Liste des épaviste et autre commerce automobile du departement Territoire de Belfort(90) en France

Download in Excel, CSV or JSON

Liste des épaviste et autre commerce automobile du departement Territoire de Belfort(90) en France. Cette liste a été constituée en utilisant le fichier de la base SIREN fournie par l'INSEE.
Code NAF de épaviste et autre commerce automobile : 45.19Z : Commerce d'autres véhicules automobiles. Nombre de épaviste et autre commerce automobile: Le departement Territoire de Belfort(90) a 4 épaviste et autre commerce automobile.
Le nombre d'habitants du departement Territoire de Belfort est de 140145.
Densité de épaviste et autre commerce automobile: en Territoire de Belfort, il y a 35036.25 habitants par épaviste et autre commerce automobile.
Le pouvoir d'achat quotidien potentiel moyen de la zone de chalandise par épaviste et autre commerce automobile en Territoire de Belfort est de: 100501.24 €.
Le fichier disponible 'Densité rentabilité épaviste et autre commerce automobile France par département' est disponible sur Basedig et fourni des analyses de rentabilité potentielles par activité pour ce type d'activité.
Basedig fourni egalement des analyses sur la croissance du nombre de épaviste et autre commerce automobile ainsi que des alertes mensuelles fournissant des listes précises de création de épaviste et autre commerce automobile par département dans toute la France. N'hésitez pas à nous contacter pour plus d'informations.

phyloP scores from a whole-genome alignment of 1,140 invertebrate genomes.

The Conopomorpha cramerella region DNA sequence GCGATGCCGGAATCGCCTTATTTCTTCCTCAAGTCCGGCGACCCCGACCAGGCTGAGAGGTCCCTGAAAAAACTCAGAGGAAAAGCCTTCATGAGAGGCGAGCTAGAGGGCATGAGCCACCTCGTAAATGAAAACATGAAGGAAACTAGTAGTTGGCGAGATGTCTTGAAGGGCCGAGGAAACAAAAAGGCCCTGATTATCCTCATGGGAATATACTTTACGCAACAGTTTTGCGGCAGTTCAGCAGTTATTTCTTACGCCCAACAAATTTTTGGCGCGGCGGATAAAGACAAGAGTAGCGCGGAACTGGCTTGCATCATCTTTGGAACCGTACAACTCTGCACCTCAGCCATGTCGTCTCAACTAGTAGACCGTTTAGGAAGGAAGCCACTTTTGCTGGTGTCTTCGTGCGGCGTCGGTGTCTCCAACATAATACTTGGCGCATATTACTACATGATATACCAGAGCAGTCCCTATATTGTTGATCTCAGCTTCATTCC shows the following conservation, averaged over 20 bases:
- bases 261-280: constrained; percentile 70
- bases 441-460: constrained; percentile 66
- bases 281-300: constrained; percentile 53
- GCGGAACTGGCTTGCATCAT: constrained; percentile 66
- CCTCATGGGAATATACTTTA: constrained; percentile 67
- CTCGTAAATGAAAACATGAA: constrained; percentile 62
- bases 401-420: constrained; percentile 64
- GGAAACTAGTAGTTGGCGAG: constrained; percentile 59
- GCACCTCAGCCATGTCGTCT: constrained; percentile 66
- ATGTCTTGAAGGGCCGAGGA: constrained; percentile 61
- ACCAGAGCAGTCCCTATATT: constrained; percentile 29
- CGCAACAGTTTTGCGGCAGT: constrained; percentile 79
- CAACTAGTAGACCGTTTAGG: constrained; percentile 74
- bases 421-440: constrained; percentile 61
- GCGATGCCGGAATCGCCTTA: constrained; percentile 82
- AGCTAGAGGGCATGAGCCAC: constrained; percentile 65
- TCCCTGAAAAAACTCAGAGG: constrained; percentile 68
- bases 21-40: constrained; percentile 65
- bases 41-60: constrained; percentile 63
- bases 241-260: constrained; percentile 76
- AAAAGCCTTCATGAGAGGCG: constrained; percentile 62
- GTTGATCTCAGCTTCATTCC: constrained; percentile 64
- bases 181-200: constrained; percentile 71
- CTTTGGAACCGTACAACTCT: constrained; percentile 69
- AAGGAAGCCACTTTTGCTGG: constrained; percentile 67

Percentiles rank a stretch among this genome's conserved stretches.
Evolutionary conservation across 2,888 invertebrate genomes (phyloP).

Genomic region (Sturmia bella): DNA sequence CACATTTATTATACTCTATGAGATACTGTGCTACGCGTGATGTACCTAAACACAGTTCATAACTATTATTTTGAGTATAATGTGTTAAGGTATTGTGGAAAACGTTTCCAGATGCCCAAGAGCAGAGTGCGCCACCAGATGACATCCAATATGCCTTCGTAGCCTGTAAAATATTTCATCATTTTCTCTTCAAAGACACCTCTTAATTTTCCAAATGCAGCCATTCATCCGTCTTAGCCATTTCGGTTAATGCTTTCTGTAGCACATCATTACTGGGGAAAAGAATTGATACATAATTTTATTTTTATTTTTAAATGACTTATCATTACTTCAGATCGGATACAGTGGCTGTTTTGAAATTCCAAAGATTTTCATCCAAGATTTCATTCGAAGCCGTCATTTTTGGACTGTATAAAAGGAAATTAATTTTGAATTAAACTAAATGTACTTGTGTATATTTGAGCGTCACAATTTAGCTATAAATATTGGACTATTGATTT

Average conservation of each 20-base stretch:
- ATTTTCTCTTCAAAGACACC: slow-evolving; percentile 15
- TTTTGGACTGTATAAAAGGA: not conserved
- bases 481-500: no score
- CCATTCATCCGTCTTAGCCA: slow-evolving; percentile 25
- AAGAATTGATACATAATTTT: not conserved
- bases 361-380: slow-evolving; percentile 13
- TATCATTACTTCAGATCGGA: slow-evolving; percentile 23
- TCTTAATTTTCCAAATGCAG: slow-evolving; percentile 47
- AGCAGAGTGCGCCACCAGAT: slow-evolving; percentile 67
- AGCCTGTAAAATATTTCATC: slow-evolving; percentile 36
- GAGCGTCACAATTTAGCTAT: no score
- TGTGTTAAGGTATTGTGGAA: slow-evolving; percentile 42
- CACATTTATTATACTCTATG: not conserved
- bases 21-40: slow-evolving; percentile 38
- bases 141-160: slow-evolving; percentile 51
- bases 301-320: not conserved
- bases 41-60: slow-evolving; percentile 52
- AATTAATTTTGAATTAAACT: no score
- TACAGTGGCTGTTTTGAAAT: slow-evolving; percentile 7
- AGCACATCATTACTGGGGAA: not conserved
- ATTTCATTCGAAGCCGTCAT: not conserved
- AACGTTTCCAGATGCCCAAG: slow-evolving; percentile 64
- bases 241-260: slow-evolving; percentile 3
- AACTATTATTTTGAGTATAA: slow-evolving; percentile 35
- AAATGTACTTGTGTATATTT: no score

Les fichiers d'entreprises disponibles sur Basedig peuvent être utilisés pour réaliser des études de marché, pour la prospection, le démarchage, la réalisation de business plan, le planning stratégique de réseaux de vente ou de franchise. D'autres listes et fichiers pour d'autres types d'activités et d'unités légales de la base SIREN et d'autres départements sont disponibles sur Basedig. Des analyses du potentiel économique, avec des données précises de chiffre d'affaire, de croissance, de nombre d'employés et de profitabilité par département peuvent également être téléchargées. Cet annuaire est disponible en téléchargement. Il est possible de le télécharger sous forme de fichier Excel, fichier CSV ou JSON.

Data Source : BASE SIREN INSEE
Number of Data columns : 47 Number of Data rows : 4
Categories : BASESIREN, LIST, UNITS, BY, DEPARTMENT

Dataset